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From Wikipedia, the free encyclopedia

Bert Shefter (May 15, 1902 – June 29, 1999) was a Russian-born film composer who worked primarily in America.

Biography

He was born in Poltava, Russian Empire (now Ukraine.) After emigrating to the USA he attended the Carnegie Institute, Philadelphia’s Curtis Institute of Music & the Damrosch Institute, NYC. He began his musical career as a duo-pianist with Morton Gould (known as "Shefter & Gould".) They performed in theaters and on the radio between 1930 - 1936. He developed his skills as a conductor, and began appearing both as solo pianist and conductor on stage. He was the guest conductor at Carnegie Hall during the 1946-1947 season.[1]

He formed his own orchestra, and appeared on New York radio including some broadcasts over the NBC Network. He also conducted his orchestra on recordings for several record labels and for the "Muzak" store music service.

His first work in film music was as musical director for the production One Too Many in 1950.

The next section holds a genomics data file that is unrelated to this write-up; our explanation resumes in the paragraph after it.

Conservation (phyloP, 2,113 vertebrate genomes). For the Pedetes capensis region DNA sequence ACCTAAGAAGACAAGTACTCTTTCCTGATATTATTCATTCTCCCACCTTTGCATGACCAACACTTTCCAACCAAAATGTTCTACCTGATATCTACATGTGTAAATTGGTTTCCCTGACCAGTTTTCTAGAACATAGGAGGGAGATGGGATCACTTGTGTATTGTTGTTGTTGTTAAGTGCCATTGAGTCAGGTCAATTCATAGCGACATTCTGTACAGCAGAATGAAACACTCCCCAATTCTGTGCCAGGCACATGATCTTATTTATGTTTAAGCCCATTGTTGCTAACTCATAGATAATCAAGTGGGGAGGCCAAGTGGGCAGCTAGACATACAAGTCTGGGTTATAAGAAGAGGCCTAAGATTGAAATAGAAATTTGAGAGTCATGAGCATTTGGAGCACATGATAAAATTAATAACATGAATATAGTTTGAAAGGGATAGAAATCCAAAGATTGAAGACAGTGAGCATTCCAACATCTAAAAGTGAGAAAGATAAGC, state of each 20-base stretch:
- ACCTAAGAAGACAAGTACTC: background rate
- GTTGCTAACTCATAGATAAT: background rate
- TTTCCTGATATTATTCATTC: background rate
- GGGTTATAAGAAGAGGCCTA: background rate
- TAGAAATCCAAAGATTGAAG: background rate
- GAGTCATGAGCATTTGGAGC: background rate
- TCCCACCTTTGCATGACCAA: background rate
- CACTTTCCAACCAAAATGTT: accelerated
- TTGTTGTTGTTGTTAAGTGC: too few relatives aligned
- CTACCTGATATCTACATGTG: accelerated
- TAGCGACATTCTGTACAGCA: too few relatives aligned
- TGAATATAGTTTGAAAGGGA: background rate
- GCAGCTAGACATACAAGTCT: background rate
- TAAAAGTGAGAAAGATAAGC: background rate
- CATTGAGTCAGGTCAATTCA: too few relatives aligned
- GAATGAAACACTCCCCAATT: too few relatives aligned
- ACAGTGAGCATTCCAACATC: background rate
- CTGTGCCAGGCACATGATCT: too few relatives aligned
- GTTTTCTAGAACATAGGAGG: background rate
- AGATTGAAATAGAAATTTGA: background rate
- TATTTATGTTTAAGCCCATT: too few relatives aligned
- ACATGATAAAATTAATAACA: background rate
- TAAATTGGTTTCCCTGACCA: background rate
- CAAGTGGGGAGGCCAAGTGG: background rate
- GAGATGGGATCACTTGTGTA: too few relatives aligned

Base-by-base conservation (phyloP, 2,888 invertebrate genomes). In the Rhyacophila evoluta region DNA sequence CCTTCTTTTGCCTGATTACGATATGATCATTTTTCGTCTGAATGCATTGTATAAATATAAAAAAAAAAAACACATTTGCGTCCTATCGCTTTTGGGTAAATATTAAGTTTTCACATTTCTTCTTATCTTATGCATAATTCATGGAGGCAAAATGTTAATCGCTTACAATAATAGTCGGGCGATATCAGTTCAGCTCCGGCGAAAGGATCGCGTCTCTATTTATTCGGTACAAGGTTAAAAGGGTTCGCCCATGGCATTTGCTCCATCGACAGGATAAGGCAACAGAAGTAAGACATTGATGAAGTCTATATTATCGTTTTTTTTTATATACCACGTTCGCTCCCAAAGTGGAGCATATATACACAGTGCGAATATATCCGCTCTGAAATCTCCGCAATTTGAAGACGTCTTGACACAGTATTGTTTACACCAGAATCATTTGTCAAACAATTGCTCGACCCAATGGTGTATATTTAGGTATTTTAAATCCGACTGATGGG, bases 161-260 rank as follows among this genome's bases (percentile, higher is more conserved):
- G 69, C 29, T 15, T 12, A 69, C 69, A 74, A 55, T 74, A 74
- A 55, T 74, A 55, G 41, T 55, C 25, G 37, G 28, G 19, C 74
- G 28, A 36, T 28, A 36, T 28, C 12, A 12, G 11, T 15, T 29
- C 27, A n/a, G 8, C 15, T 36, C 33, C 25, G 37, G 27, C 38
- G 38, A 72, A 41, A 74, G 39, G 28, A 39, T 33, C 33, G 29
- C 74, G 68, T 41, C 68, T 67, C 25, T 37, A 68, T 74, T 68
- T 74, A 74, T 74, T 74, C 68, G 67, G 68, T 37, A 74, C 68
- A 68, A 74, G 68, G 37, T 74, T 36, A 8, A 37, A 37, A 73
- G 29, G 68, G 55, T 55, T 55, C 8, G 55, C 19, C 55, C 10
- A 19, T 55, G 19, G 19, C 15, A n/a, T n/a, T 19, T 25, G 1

In the late 1950s, Shefter struck up an alliance with fellow film composer Paul Sawtell and they produced many film scores together.[2] Most notably they provided the music to classic science fiction and horror films including Kronos (1957), It! The Terror from Beyond Space (1958), Return of the Fly (1959), The Lost World (1960), Voyage to the Bottom of the Sea (1961, in cooperation with producer Irwin Allen), and Jack the Giant Killer (1962). In 1965 they composed some scores for the director Russ Meyer, such as the cult classic Faster Pussycat! Kill! Kill! and Motorpsycho. The last score they provided was for the Mexican film Emiliano Zapata in 1970 shortly before Sawtell's retirement.

Later years

He retired in 1975 and died in 1999 at the age of 95 in West Hollywood, CA.

Selected filmography

References

External links


This page was last edited on 12 May 2022, at 18:30
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